John M Gardiner

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The functional relationship between memory and consciousness was investigated in two experiments in which subjects indicated when recognizing an item whether they could consciously recollect its prior occurrence in the study list or recognized it on some other basis, in the absence of conscious recollection. Low-frequency words, relative to high-frequency(More)
Episodic memory is identified with autonoetic consciousness, which gives rise to remembering in the sense of self-recollection in the mental re-enactment of previous events at which one was present. Autonoetic consciousness is distinguished from noetic consciousness, which gives rise to awareness of the past that is limited to feelings of familiarity or(More)
The functional relation between recognition memory and conscious awareness was assessed in an experiment in which undivided attention at study was compared with two divided attention conditions, one more demanding than the other. When recognizing a word from the study list, subjects indicated whether they could consciously recollect its prior occurrence or(More)
Two experiments are described in which the memory of adults with Asperger's syndrome is compared with that of verbal IQ controls. The results of the first experiment showed that the Asperger subjects resembled autistic adults and children in their failure to use category information to aid their free recall. In the second experiment, both groups of subjects(More)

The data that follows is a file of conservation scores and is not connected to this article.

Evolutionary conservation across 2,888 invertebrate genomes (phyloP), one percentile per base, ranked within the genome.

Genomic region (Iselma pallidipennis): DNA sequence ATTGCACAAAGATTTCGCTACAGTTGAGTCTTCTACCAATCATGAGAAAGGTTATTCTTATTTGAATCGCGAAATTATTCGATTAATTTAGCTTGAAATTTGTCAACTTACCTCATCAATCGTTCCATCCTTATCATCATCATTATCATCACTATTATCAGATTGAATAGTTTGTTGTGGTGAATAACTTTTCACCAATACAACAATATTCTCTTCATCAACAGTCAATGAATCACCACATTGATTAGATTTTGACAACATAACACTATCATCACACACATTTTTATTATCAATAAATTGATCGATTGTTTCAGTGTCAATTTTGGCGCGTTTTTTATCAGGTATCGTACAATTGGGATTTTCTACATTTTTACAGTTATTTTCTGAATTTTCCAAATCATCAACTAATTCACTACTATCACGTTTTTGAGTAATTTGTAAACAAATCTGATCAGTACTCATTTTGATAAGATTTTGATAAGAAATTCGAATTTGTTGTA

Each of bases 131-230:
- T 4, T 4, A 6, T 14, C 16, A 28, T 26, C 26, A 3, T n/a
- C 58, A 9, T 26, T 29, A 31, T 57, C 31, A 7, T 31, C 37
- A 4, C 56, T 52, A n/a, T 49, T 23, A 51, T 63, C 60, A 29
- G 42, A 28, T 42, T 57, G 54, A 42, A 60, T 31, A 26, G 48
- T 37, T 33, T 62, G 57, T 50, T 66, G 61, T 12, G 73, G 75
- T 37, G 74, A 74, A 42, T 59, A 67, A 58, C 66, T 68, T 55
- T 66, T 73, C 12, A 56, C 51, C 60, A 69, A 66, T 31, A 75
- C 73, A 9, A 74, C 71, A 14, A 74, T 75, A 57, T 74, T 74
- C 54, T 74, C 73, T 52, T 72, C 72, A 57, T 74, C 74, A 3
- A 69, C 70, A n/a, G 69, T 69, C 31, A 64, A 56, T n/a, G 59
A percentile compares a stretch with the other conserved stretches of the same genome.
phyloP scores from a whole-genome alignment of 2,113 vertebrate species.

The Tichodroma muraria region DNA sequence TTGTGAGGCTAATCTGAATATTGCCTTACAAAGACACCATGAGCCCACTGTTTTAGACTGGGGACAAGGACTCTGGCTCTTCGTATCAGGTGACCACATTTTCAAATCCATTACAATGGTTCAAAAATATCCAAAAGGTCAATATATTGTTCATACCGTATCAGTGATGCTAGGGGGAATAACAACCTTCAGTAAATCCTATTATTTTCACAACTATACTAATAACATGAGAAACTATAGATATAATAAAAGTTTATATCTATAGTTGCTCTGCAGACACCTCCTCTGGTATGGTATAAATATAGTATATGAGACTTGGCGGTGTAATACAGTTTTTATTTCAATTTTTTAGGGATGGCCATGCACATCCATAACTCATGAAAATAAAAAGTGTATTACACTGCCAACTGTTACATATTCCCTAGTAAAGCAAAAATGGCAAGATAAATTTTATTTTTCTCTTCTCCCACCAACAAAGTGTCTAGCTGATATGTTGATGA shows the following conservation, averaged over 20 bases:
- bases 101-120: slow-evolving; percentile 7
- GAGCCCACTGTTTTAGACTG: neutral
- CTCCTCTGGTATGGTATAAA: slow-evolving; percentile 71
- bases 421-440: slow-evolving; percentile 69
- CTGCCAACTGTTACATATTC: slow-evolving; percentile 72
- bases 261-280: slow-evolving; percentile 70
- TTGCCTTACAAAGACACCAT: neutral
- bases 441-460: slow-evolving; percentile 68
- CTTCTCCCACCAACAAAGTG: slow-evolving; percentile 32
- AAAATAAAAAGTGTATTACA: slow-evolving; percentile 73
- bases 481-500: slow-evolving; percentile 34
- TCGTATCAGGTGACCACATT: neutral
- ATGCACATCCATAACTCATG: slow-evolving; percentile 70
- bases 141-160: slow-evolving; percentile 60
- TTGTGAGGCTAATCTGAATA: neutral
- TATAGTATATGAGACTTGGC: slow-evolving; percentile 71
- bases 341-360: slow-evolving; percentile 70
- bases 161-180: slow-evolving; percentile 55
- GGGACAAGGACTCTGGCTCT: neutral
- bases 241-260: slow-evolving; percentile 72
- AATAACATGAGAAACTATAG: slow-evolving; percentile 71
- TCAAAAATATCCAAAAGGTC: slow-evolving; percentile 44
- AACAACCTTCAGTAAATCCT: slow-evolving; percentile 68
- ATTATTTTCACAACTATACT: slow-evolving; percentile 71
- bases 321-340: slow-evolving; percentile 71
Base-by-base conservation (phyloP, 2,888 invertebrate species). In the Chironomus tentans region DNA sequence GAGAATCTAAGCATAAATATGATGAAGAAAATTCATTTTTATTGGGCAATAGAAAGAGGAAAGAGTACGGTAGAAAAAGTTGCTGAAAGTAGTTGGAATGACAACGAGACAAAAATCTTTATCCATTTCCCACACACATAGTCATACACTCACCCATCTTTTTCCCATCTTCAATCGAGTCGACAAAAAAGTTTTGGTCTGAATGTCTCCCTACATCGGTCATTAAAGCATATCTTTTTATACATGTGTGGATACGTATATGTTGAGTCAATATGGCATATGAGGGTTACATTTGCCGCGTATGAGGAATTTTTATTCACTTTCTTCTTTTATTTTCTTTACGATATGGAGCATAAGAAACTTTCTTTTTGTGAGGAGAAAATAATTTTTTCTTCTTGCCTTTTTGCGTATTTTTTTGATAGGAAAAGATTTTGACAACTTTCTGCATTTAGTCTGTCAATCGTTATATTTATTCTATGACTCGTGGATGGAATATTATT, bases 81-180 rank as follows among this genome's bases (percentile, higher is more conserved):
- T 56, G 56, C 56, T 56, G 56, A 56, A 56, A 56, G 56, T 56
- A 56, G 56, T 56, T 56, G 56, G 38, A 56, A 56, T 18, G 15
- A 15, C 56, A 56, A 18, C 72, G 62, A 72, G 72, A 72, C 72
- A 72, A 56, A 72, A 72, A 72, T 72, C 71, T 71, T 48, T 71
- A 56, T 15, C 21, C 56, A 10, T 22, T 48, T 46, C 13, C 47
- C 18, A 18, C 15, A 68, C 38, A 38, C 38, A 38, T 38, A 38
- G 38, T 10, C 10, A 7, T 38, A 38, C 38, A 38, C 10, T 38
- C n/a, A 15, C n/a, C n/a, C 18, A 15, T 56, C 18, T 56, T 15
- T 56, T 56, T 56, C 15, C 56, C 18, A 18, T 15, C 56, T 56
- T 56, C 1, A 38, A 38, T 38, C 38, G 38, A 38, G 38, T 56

A meta-analysis of proportions of remember, know, and guess responses was carried out on observations from 86 experimental conditions in 23 different recognition memory experiments. Unlike remember and know responses, guess responses revealed no memory for the test items that elicited them. A signal detection analysis of these data showed that A' estimates(More)
Memory difficulties in autism are observed mainly on measures like free recall, where test procedures provide no support for memory. When support is present, such as in cued recall, difficulties are less evident. Such observations may explain the mixed findings on source memory in autism. Bennetto, Pennington and Rogers (Child Development, 67, 1816-1835)(More)
A group of adults with Asperger syndrome and an IQ-matched control group were compared in remember versus know recognition memory. Word frequency was also manipulated. Both groups showed superior recognition for low-frequency compared with high-frequency words, and in both groups this word frequency effect occurred in remembering, not in knowing. Nor did(More)
The effects of lorazepam (2 mg) and placebo upon recognition memory with and without conscious recollection were assessed in a cross-over study with normal volunteers. When recognising a word from study lists presented before and 1, 3 and 5 h after drug administration, subjects were required to indicate whether they could consciously recollect the word's(More)
Retention interval was manipulated in two recognition-memory experiments in which subjects indicated when recognizing a word whether its recognition was accompanied by some recollective experience ("remember") or whether it was recognized on the basis of familiarity without any recollective experience ("know"). Experiment 1 showed that between 10 min and 1(More)